52 ARTISTS 52 ACTIONS sets out to address the real and daunting trials of everyday life across contemporary Asia. Each of the 52 artists includes a statement about their work, which often reads as a compelling, heartbreaking memoir in miniature, giving deep insights into cultural traditions.
Echo Morgan – cover artist – says this:
I was sent away at the age of four after my parents’ divorce to board at a much-hated, strict communist kindergarten. There I was shaped into a ‘xiao hong hua’, a little red flower, obedient and pliant. This early communist education and China’s economic boom is deeply embodied in my roots. They still strongly control my thoughts and behaviour.
Other highlights include:
– Kyungah Ham’s Korean Mona Lisas
– Deborah Kelly’s crowd-sourced feminist wisdom as print-at-home stickers and posters
– Heman Chong’s list of 198 forms of non-violent action
– Chim Pom’s oversized jigsaw puzzle, Find the C*&R!!!, in response to Japan becoming increasingly strict about nudity even though Asia’s largest red-light district, Kabukicho, is in Shinjuku, Tokyo
– The Mulka Project’s mission to sustain and protect Yolngu cultural knowledge in north-east Arnhem Land under the leadership of community elders.
52 ARTISTS 52 ACTIONS champions small acts of disobedience undertaken live and online by 52 artists from 31 countries across Asia, addressing important concerns locally and globally.
From historical revisionism in the Philippines to micro-celebrities in Bangladesh, military abuse in Myanmar to rising sea levels in Indonesia, visibility for LGBTQI+ people of colour to contemporary Indigeneity, the artists tackle critical issues with determination, innovation and humour. Each week, the work of a different artist is presented in a unique context, spanning a year of new artistic practice across the region.
Exploring the role of activism and protest throughout, the focus is on art-as-action that has the power to raise awareness and invoke change. With striking images and bold, graphic design, 52 ARTISTS 52 ACTIONS is an encyclopaedia of creative responses to political and social issues facing contemporary Asia.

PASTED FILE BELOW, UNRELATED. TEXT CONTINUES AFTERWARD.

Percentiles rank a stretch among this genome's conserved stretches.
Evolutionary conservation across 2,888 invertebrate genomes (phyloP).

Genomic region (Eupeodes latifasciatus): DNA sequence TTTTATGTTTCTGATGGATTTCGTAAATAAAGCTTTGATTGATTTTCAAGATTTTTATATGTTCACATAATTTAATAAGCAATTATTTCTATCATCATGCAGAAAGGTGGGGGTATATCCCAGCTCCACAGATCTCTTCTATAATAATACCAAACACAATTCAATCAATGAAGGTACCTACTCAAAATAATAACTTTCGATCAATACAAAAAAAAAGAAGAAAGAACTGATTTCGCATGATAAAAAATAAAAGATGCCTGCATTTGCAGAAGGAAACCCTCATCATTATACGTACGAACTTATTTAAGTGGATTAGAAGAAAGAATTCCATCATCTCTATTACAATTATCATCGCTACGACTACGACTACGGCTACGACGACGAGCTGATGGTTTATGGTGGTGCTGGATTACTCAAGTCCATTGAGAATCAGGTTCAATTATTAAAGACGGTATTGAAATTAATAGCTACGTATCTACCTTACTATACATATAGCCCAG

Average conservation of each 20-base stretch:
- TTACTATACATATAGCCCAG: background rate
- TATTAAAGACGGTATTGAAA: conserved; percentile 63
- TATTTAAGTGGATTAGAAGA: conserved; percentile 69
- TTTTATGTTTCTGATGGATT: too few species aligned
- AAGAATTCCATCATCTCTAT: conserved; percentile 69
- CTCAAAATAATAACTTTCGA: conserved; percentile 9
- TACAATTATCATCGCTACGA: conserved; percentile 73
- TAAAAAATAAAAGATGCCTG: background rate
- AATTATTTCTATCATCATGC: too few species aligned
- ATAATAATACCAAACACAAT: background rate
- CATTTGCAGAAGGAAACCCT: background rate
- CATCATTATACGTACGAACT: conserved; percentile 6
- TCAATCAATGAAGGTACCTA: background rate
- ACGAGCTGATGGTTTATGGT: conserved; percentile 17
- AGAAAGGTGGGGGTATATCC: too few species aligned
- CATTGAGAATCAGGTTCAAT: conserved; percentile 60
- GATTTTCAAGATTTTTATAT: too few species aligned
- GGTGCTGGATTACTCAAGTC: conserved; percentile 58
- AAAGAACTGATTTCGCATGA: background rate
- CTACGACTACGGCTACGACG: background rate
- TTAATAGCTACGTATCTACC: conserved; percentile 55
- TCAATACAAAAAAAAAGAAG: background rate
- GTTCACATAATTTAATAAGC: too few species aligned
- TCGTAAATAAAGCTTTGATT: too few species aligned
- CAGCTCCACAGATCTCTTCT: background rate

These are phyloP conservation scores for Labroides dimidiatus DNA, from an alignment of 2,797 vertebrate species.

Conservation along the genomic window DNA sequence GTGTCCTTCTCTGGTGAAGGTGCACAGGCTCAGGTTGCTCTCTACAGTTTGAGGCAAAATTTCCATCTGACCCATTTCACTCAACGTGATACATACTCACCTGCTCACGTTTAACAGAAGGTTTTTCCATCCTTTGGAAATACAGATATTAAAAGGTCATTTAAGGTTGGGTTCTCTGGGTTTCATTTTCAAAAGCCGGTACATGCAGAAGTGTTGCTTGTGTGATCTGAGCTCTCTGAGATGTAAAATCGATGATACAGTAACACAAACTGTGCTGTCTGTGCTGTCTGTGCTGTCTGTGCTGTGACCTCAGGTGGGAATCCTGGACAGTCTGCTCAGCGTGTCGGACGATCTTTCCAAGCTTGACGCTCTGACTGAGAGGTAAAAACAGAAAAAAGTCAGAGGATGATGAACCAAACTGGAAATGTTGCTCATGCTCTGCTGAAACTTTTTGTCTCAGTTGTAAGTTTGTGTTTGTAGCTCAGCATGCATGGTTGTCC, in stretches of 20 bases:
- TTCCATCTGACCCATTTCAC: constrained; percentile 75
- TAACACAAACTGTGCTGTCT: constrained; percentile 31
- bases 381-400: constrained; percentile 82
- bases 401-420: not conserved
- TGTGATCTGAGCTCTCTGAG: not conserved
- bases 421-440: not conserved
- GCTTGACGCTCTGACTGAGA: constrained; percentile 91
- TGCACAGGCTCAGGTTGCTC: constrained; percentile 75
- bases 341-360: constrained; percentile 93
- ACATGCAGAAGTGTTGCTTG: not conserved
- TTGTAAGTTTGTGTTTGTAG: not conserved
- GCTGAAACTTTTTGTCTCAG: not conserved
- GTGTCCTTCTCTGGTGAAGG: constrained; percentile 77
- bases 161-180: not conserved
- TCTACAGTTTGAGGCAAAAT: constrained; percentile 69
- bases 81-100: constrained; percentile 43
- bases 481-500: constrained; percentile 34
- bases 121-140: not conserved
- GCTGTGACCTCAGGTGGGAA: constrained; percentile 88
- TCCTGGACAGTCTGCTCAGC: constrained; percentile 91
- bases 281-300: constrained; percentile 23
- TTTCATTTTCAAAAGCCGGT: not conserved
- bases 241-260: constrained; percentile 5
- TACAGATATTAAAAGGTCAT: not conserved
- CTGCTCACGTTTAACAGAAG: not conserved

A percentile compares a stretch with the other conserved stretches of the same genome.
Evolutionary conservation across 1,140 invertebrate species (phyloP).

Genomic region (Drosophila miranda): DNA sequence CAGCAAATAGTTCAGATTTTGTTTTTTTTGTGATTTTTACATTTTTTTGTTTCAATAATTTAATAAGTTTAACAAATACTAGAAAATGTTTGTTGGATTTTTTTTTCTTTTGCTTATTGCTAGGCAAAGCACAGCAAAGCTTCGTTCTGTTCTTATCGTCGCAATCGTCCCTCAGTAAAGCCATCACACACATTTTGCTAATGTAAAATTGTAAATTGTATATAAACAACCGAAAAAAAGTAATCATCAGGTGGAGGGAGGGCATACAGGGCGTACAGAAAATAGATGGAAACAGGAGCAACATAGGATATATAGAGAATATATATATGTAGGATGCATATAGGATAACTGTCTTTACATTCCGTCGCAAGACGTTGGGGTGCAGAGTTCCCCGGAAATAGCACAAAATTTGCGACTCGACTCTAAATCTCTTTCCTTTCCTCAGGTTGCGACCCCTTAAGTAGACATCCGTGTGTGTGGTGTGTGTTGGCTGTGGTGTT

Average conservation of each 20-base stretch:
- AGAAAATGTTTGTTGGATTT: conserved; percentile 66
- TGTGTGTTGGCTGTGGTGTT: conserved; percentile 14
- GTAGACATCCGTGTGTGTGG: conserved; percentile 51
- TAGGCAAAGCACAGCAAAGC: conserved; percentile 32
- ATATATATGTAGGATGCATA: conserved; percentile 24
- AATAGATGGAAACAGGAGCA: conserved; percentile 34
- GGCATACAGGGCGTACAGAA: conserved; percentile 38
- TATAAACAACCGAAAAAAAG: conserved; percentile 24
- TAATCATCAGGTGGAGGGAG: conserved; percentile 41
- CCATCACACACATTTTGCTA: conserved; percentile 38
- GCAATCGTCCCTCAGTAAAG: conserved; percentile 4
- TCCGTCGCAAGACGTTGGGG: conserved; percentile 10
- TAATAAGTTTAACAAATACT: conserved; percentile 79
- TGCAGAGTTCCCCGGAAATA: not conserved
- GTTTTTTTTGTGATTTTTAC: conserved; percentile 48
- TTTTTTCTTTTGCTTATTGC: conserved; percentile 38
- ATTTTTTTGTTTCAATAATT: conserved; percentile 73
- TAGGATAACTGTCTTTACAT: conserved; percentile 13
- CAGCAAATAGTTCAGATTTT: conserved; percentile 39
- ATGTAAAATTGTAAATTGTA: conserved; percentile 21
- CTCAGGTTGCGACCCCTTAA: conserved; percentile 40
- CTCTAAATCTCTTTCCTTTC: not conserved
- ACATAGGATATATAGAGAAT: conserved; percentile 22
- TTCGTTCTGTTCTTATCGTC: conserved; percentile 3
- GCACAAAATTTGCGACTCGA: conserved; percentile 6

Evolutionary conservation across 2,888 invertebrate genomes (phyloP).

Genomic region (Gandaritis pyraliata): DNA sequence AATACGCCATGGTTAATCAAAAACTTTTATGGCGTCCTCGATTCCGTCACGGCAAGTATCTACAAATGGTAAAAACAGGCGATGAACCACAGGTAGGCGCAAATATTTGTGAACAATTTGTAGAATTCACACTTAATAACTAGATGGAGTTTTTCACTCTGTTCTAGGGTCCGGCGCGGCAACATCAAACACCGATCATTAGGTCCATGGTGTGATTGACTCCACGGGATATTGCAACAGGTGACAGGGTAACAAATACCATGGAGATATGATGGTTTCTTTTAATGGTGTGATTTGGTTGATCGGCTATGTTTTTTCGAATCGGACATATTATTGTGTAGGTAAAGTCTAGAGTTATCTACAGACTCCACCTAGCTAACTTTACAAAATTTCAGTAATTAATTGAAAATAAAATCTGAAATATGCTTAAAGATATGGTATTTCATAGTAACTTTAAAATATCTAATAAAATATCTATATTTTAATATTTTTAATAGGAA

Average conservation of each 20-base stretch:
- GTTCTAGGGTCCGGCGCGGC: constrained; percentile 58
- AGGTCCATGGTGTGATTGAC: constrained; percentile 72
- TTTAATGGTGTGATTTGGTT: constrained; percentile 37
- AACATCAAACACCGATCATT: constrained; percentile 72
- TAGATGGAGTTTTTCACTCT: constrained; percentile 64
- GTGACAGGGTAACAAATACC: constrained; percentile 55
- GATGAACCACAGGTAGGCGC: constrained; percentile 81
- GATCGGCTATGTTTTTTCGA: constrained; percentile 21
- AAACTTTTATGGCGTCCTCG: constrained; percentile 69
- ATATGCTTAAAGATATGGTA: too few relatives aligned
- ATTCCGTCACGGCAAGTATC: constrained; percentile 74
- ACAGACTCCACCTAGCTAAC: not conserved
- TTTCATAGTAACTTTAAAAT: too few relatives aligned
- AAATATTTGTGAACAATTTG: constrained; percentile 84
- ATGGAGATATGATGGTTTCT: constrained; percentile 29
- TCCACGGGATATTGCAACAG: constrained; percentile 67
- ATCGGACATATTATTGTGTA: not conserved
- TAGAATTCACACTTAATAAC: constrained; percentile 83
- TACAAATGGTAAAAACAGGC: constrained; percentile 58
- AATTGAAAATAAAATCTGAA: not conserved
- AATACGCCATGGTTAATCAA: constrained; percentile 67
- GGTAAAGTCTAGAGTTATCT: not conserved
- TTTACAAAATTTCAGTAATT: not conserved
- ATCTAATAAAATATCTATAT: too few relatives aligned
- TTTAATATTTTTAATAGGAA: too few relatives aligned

Xie Rong x Echo Morgan – After her divorce in the UK, a petite Sichuan girl started her five-years performance art journey.
Art China · Meng Yuan | 2016-11-03 17:20
The first “Beijing·Live” International Performance Art Festival was held from October 15th to 23rd, 2016. More than 30 performance artists from 13 countries presented performance art works at the Danish Cultural Center. Echo Morgan performed her new work, My Father and My Son. The Art China reporter interviewed the artist Xie Rong and had a new understanding of her behavior.
1. You were a designer at the beginning. What is the opportunity for you to switch to behavioral art creation?
Yes, I was in college at the Central Saint Martins College of Art and Design. I belonged to the University of the Arts in London. When I was in school, I found that the boundaries between design and art were very vague. The graduation thesis at the time was influenced by Hélène Cixous’s theory of “negative writing”. In the book “Medusa’s Laughter,” she wrote: “Women must write about herself: must write a woman and bring a woman to writing… a woman must put herself in the text – bring her story back In the world and in history – through her own actions.”
My graduation thesis is “The Symbol of Negative Writing and Identity”, and I wrote an autobiography “Xie Rong and the Thirsty Devil”. In the autobiography, I combed my family history into the “three steps”: the root of the school, the school of death and the school of dreams. This is a turning point in my spirit and a turning point in art.
Xie Rong’s paper self-made book